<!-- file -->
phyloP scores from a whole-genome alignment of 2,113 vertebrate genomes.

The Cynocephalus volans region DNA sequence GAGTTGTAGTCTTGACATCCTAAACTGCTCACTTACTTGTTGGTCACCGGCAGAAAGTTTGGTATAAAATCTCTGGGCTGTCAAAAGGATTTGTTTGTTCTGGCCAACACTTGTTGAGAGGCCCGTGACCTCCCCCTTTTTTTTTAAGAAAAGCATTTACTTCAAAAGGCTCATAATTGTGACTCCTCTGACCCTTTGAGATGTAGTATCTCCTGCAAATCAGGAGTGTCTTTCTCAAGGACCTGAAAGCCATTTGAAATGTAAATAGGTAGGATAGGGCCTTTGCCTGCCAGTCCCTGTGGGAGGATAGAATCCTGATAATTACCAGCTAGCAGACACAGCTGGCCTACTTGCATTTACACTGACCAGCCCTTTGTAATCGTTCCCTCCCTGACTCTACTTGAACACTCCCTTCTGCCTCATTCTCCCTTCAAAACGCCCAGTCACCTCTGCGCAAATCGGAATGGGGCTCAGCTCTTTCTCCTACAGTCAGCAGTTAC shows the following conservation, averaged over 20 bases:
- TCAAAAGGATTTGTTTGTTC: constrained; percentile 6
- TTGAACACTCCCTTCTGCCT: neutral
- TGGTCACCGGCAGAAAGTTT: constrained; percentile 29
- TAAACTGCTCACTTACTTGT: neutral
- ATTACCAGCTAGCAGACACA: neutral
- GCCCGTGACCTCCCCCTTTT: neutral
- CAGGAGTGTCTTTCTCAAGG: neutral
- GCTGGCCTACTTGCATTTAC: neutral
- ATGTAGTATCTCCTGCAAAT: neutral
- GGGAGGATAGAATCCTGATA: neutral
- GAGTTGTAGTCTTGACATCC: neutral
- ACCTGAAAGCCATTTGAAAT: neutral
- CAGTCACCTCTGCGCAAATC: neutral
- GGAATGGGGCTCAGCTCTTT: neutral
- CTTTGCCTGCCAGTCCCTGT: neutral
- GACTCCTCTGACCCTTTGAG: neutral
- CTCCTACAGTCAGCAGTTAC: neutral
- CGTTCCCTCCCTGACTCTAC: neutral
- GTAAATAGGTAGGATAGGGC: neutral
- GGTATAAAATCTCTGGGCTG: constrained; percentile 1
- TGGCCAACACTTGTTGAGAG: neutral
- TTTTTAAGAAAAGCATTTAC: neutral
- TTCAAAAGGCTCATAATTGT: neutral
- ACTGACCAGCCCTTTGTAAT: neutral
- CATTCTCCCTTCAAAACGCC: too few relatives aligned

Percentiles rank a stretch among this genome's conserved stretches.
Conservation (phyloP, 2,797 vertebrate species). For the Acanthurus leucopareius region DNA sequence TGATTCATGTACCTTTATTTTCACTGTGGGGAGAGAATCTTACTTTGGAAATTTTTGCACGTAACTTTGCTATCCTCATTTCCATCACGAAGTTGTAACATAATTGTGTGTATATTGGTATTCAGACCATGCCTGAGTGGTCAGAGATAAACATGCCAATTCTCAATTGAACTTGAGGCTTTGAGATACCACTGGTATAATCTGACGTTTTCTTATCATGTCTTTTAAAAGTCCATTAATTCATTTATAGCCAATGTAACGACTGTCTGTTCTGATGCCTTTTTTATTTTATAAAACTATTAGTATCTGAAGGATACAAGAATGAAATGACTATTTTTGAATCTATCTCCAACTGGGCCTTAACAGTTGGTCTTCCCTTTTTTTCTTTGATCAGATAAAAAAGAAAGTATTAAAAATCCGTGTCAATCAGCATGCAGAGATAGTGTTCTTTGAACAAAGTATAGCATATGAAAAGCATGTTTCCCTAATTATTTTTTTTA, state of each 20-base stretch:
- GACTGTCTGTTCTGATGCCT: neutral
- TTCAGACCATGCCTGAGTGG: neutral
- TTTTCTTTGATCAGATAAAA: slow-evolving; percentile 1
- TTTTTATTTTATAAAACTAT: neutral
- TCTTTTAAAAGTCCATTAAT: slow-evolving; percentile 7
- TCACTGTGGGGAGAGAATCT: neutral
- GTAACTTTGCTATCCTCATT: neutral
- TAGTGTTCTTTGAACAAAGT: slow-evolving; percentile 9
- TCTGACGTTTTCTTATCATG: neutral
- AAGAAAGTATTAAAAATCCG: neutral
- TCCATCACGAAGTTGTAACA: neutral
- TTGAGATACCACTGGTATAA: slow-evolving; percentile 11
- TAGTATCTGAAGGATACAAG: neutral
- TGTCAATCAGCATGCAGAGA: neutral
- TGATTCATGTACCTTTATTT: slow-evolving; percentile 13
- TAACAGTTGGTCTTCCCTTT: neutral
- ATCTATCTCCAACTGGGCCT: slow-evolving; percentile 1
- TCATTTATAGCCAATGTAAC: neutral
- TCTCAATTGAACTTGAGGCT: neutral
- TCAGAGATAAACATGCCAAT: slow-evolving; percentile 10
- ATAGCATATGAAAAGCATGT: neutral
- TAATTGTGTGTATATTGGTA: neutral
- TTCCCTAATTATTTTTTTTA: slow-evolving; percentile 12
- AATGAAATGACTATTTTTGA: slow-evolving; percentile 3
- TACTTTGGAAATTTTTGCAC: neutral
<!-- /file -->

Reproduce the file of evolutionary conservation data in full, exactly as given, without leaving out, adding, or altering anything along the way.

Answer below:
phyloP scores from a whole-genome alignment of 2,113 vertebrate genomes.

The Cynocephalus volans region DNA sequence GAGTTGTAGTCTTGACATCCTAAACTGCTCACTTACTTGTTGGTCACCGGCAGAAAGTTTGGTATAAAATCTCTGGGCTGTCAAAAGGATTTGTTTGTTCTGGCCAACACTTGTTGAGAGGCCCGTGACCTCCCCCTTTTTTTTTAAGAAAAGCATTTACTTCAAAAGGCTCATAATTGTGACTCCTCTGACCCTTTGAGATGTAGTATCTCCTGCAAATCAGGAGTGTCTTTCTCAAGGACCTGAAAGCCATTTGAAATGTAAATAGGTAGGATAGGGCCTTTGCCTGCCAGTCCCTGTGGGAGGATAGAATCCTGATAATTACCAGCTAGCAGACACAGCTGGCCTACTTGCATTTACACTGACCAGCCCTTTGTAATCGTTCCCTCCCTGACTCTACTTGAACACTCCCTTCTGCCTCATTCTCCCTTCAAAACGCCCAGTCACCTCTGCGCAAATCGGAATGGGGCTCAGCTCTTTCTCCTACAGTCAGCAGTTAC shows the following conservation, averaged over 20 bases:
- TCAAAAGGATTTGTTTGTTC: constrained; percentile 6
- TTGAACACTCCCTTCTGCCT: neutral
- TGGTCACCGGCAGAAAGTTT: constrained; percentile 29
- TAAACTGCTCACTTACTTGT: neutral
- ATTACCAGCTAGCAGACACA: neutral
- GCCCGTGACCTCCCCCTTTT: neutral
- CAGGAGTGTCTTTCTCAAGG: neutral
- GCTGGCCTACTTGCATTTAC: neutral
- ATGTAGTATCTCCTGCAAAT: neutral
- GGGAGGATAGAATCCTGATA: neutral
- GAGTTGTAGTCTTGACATCC: neutral
- ACCTGAAAGCCATTTGAAAT: neutral
- CAGTCACCTCTGCGCAAATC: neutral
- GGAATGGGGCTCAGCTCTTT: neutral
- CTTTGCCTGCCAGTCCCTGT: neutral
- GACTCCTCTGACCCTTTGAG: neutral
- CTCCTACAGTCAGCAGTTAC: neutral
- CGTTCCCTCCCTGACTCTAC: neutral
- GTAAATAGGTAGGATAGGGC: neutral
- GGTATAAAATCTCTGGGCTG: constrained; percentile 1
- TGGCCAACACTTGTTGAGAG: neutral
- TTTTTAAGAAAAGCATTTAC: neutral
- TTCAAAAGGCTCATAATTGT: neutral
- ACTGACCAGCCCTTTGTAAT: neutral
- CATTCTCCCTTCAAAACGCC: too few relatives aligned

Percentiles rank a stretch among this genome's conserved stretches.
Conservation (phyloP, 2,797 vertebrate species). For the Acanthurus leucopareius region DNA sequence TGATTCATGTACCTTTATTTTCACTGTGGGGAGAGAATCTTACTTTGGAAATTTTTGCACGTAACTTTGCTATCCTCATTTCCATCACGAAGTTGTAACATAATTGTGTGTATATTGGTATTCAGACCATGCCTGAGTGGTCAGAGATAAACATGCCAATTCTCAATTGAACTTGAGGCTTTGAGATACCACTGGTATAATCTGACGTTTTCTTATCATGTCTTTTAAAAGTCCATTAATTCATTTATAGCCAATGTAACGACTGTCTGTTCTGATGCCTTTTTTATTTTATAAAACTATTAGTATCTGAAGGATACAAGAATGAAATGACTATTTTTGAATCTATCTCCAACTGGGCCTTAACAGTTGGTCTTCCCTTTTTTTCTTTGATCAGATAAAAAAGAAAGTATTAAAAATCCGTGTCAATCAGCATGCAGAGATAGTGTTCTTTGAACAAAGTATAGCATATGAAAAGCATGTTTCCCTAATTATTTTTTTTA, state of each 20-base stretch:
- GACTGTCTGTTCTGATGCCT: neutral
- TTCAGACCATGCCTGAGTGG: neutral
- TTTTCTTTGATCAGATAAAA: slow-evolving; percentile 1
- TTTTTATTTTATAAAACTAT: neutral
- TCTTTTAAAAGTCCATTAAT: slow-evolving; percentile 7
- TCACTGTGGGGAGAGAATCT: neutral
- GTAACTTTGCTATCCTCATT: neutral
- TAGTGTTCTTTGAACAAAGT: slow-evolving; percentile 9
- TCTGACGTTTTCTTATCATG: neutral
- AAGAAAGTATTAAAAATCCG: neutral
- TCCATCACGAAGTTGTAACA: neutral
- TTGAGATACCACTGGTATAA: slow-evolving; percentile 11
- TAGTATCTGAAGGATACAAG: neutral
- TGTCAATCAGCATGCAGAGA: neutral
- TGATTCATGTACCTTTATTT: slow-evolving; percentile 13
- TAACAGTTGGTCTTCCCTTT: neutral
- ATCTATCTCCAACTGGGCCT: slow-evolving; percentile 1
- TCATTTATAGCCAATGTAAC: neutral
- TCTCAATTGAACTTGAGGCT: neutral
- TCAGAGATAAACATGCCAAT: slow-evolving; percentile 10
- ATAGCATATGAAAAGCATGT: neutral
- TAATTGTGTGTATATTGGTA: neutral
- TTCCCTAATTATTTTTTTTA: slow-evolving; percentile 12
- AATGAAATGACTATTTTTGA: slow-evolving; percentile 3
- TACTTTGGAAATTTTTGCAC: neutral